IKEA Shares Insights on Global Food Habits in Second Life at Home Report

Share Article

New York is One of Eight Cities Included in New Survey of Consumer Habits in and Around the Kitchen

Life at Home Image 3

It’s in the everyday moments at home and even in the everyday frustrations that we find our inspiration; it’s the base of our innovation and product development

CONSHOHOCKEN, Pa. (May 13, 2015) – IKEA is launching today its second global Life at Home Report, aimed to improve life at home through a better understanding of people’s everyday routines and views on food, including how they grow, store, cook, eat and socialize over it. This year’s findings, which focus on moments in and around the kitchen, are based on existing IKEA research and a new consumer study of more than 8,000 respondents from around the world.

The survey was conducted in eight major cities: Berlin, London, Moscow, Mumbai, New York, Paris, Shanghai and Stockholm. The results reveal some surprising global similarities and differences in how people interact with food. For example:

  • The Anytime, Anywhere Dinner: The kitchen has become a place for any and every home activity. Meals have broken free from their traditional domain and migrated to other places, like the sofa, bed, floor or desk. In fact, 36% of all surveyed never eat in kitchen or dining room during weekdays, with Berlin residents topping the survey at 54%.
  • Inner Child Influence: Our food preferences from childhood seem to stay with us. A third of those who remember themselves as being picky admit to dismissing foods they never actually tried. And yet as many as six in ten of these very same people wished they would try more new types of foods.
  • The Language of Sharing: 52% think it’s annoying when people use their mobile devices when eating together. One third of people would actually prefer it if no one was allowed to use social media when eating together. On the other hand, one in four young people (18-29) living alone think that social media makes it less lonely to eat alone.
  • What You See is What You Eat: People around the world are more concerned about how their kitchen looks than about the contents of their cupboards and fridges. Shanghaians (62%) are the most relaxed about how their kitchens appear to others, whereas one in five Parisians feel uncomfortable or even ashamed of having friends in their kitchen.

“It’s in the everyday moments at home and even in the everyday frustrations that we find our inspiration; it’s the base of our innovation and product development,” says Mikael Ydholm, Research Manager, IKEA of Sweden. “Through this report we get an understanding of how people live at home – what views, emotions and actions are connected to food and activities around it and we are curious of what expressions this takes in life at home and in the society.”

For the second year, IKEA has developed an interactive part of the Life at Home Report called the “Data Mixing Board”, designed to help users mix and compare data and break down the results in different cities and different segments. As the U.S. city included in the survey, the results showed some interesting insights specifically about New Yorkers:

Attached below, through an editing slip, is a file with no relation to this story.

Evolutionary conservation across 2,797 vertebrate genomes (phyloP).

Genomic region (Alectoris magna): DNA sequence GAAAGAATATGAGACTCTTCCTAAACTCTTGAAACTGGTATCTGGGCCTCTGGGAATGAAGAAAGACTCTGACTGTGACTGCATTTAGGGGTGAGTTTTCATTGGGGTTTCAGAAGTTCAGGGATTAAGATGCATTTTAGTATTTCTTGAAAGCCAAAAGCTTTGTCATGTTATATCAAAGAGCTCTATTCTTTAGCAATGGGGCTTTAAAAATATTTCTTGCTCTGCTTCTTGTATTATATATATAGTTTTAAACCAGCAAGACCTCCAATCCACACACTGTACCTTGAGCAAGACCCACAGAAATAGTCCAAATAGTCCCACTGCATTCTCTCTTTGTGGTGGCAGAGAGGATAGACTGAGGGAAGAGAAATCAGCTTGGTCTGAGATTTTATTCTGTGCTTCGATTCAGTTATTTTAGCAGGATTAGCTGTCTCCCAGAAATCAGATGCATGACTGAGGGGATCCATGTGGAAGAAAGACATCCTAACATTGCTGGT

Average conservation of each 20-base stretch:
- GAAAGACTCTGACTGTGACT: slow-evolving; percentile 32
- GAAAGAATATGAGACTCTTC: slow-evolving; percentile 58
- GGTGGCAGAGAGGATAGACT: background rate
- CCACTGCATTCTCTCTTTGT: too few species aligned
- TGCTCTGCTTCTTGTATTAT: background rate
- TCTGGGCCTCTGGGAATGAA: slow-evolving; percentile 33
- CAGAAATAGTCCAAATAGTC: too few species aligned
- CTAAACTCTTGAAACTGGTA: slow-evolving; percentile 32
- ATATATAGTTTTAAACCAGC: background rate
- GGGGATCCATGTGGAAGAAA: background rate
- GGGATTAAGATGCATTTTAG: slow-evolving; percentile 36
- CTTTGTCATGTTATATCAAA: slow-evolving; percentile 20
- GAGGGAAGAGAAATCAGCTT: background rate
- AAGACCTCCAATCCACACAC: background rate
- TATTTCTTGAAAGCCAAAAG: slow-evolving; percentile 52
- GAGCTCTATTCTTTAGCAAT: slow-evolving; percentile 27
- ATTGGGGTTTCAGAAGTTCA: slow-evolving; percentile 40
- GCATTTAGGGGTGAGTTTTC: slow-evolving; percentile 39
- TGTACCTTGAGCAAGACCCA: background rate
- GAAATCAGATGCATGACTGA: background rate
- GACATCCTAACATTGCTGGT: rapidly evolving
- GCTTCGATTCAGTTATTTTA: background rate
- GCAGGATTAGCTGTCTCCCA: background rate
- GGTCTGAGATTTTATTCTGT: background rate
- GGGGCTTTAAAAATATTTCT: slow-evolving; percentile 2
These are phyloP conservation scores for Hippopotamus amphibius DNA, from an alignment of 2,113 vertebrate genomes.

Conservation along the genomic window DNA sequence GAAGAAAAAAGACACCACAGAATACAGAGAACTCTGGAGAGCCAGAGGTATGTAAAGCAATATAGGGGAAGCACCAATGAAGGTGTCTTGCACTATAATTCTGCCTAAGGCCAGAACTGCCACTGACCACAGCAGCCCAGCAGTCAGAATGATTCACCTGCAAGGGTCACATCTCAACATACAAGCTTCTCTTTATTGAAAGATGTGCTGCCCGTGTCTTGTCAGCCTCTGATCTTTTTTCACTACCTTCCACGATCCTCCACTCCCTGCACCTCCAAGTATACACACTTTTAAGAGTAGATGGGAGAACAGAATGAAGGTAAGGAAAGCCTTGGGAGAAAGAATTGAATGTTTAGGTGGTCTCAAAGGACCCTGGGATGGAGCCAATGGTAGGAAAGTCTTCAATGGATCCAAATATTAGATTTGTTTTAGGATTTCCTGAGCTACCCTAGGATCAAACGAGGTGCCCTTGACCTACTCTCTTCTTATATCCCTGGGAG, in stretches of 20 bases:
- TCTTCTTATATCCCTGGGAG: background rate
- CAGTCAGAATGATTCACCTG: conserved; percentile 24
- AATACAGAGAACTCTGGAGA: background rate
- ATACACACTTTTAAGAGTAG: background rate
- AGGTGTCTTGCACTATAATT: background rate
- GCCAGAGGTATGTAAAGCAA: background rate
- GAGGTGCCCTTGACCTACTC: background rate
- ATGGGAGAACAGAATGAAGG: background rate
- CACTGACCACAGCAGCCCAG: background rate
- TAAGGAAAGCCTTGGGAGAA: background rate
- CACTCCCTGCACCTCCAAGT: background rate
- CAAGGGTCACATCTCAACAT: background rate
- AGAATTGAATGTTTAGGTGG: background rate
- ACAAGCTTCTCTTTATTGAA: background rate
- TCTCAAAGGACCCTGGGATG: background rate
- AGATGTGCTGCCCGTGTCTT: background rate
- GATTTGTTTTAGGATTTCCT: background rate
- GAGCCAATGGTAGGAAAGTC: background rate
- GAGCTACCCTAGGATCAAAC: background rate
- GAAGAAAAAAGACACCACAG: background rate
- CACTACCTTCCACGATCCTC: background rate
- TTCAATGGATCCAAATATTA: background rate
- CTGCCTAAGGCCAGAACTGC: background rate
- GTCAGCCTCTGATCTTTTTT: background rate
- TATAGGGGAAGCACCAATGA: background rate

Top Chefs

  • New Yorkers are naturals when it comes to cooking. 81% of New Yorkers say they enjoy cooking and feel confident in the kitchen, and 46% say they cook at home every day.
  • Despite their culinary skills, 37% of New Yorkers say they buy take out more than once a week, which is the highest of the eight cities surveyed.

Getting Greener

  • Overall, New Yorkers are conscious of the environment, with 65% claiming that they recycle regularly.
  • While New Yorkers are going green, their thumbs have stayed decidedly brown: only 27% of New Yorkers own or grow plants, the lowest of any city surveyed.
  • To avoid doubling up on supplies, urbanites should check their cupboards before making last-minute runs to the grocery store: 27% of New Yorkers feel bad about the amount of food they throw away each week due to excessive food purchases.

Eating Social

  • Food selfie, anyone? 24% of New Yorkers say they’ve posted pictures of food on their social media accounts.
  • 41% of New Yorkers (60% for young New Yorkers ages 18-29) use their phones when they’re eating alone. But phones can get in the way of truly connecting when you’re in a group: 76% of New Yorkers have called or texted when eating with others.

To further explore the IKEA Life at Home Report and the data mixing board, go to http://lifeathome.ikea.com/food. For a video about the report with key findings and interviews, please see http://youtu.be/6uhYoKxuKsc.

The data included in the report consists of existing IKEA consumer research, other published studies, interviews with various specialists and experts, as well as a new survey conducted in eight major cities around the world. The survey was collected through online panels in Berlin, London, Moscow, Mumbai, New York, Paris, Shanghai and Stockholm. All in all, 8,527 answers were collected among people from 18 to 60 years of age. The survey was carried out in cooperation with Swedish business intelligence agency United Minds, and has been complemented with reputable published studies and findings from external research sources.

Since its 1943 founding in Sweden, IKEA has offered home furnishings of good design and function at low prices so the majority of people can afford them. here are currently more than 360 IKEA stores in 47 countries, including 40 in the U.S. IKEA incorporates sustainability into day-to-day business and supports initiatives that benefit children and the environment. For more information see IKEA-USA.com, @IKEAUSANews, @IKEAUSA or IKEAUSA on Facebook, YouTube, Instagram and Pinterest.

Share article on social media or email:

View article via:

Pdf Print

Contact Author

Kathy Boerner

+1 646-935-3914
Email >
Visit website